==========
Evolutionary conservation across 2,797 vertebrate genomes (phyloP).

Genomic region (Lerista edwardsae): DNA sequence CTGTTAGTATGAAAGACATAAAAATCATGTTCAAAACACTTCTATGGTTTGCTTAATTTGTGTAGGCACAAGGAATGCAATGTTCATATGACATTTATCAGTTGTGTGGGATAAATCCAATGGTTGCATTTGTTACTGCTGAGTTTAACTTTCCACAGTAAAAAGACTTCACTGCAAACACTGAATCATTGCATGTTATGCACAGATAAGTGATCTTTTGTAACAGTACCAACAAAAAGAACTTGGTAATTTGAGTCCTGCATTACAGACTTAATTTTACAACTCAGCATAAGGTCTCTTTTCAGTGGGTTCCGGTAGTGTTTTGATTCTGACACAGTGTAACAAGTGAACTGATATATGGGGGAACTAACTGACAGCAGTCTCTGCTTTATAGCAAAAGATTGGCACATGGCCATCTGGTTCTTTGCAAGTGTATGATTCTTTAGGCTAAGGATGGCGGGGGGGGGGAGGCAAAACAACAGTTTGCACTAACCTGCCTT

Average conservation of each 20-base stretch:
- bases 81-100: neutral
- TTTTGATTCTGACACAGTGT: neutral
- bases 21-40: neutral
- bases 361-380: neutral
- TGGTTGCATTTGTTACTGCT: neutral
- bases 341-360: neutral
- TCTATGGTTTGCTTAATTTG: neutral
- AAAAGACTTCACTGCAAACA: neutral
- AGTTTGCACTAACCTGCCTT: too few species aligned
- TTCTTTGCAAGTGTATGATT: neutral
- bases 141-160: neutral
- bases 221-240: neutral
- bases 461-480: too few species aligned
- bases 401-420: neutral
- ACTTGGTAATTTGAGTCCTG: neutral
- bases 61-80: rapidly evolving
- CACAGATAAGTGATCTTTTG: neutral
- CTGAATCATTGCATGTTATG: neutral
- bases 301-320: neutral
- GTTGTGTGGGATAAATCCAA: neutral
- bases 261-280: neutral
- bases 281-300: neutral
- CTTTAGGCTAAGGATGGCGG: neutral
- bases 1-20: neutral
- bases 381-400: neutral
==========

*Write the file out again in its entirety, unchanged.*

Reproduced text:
Evolutionary conservation across 2,797 vertebrate genomes (phyloP).

Genomic region (Lerista edwardsae): DNA sequence CTGTTAGTATGAAAGACATAAAAATCATGTTCAAAACACTTCTATGGTTTGCTTAATTTGTGTAGGCACAAGGAATGCAATGTTCATATGACATTTATCAGTTGTGTGGGATAAATCCAATGGTTGCATTTGTTACTGCTGAGTTTAACTTTCCACAGTAAAAAGACTTCACTGCAAACACTGAATCATTGCATGTTATGCACAGATAAGTGATCTTTTGTAACAGTACCAACAAAAAGAACTTGGTAATTTGAGTCCTGCATTACAGACTTAATTTTACAACTCAGCATAAGGTCTCTTTTCAGTGGGTTCCGGTAGTGTTTTGATTCTGACACAGTGTAACAAGTGAACTGATATATGGGGGAACTAACTGACAGCAGTCTCTGCTTTATAGCAAAAGATTGGCACATGGCCATCTGGTTCTTTGCAAGTGTATGATTCTTTAGGCTAAGGATGGCGGGGGGGGGGAGGCAAAACAACAGTTTGCACTAACCTGCCTT

Average conservation of each 20-base stretch:
- bases 81-100: neutral
- TTTTGATTCTGACACAGTGT: neutral
- bases 21-40: neutral
- bases 361-380: neutral
- TGGTTGCATTTGTTACTGCT: neutral
- bases 341-360: neutral
- TCTATGGTTTGCTTAATTTG: neutral
- AAAAGACTTCACTGCAAACA: neutral
- AGTTTGCACTAACCTGCCTT: too few species aligned
- TTCTTTGCAAGTGTATGATT: neutral
- bases 141-160: neutral
- bases 221-240: neutral
- bases 461-480: too few species aligned
- bases 401-420: neutral
- ACTTGGTAATTTGAGTCCTG: neutral
- bases 61-80: rapidly evolving
- CACAGATAAGTGATCTTTTG: neutral
- CTGAATCATTGCATGTTATG: neutral
- bases 301-320: neutral
- GTTGTGTGGGATAAATCCAA: neutral
- bases 261-280: neutral
- bases 281-300: neutral
- CTTTAGGCTAAGGATGGCGG: neutral
- bases 1-20: neutral
- bases 381-400: neutral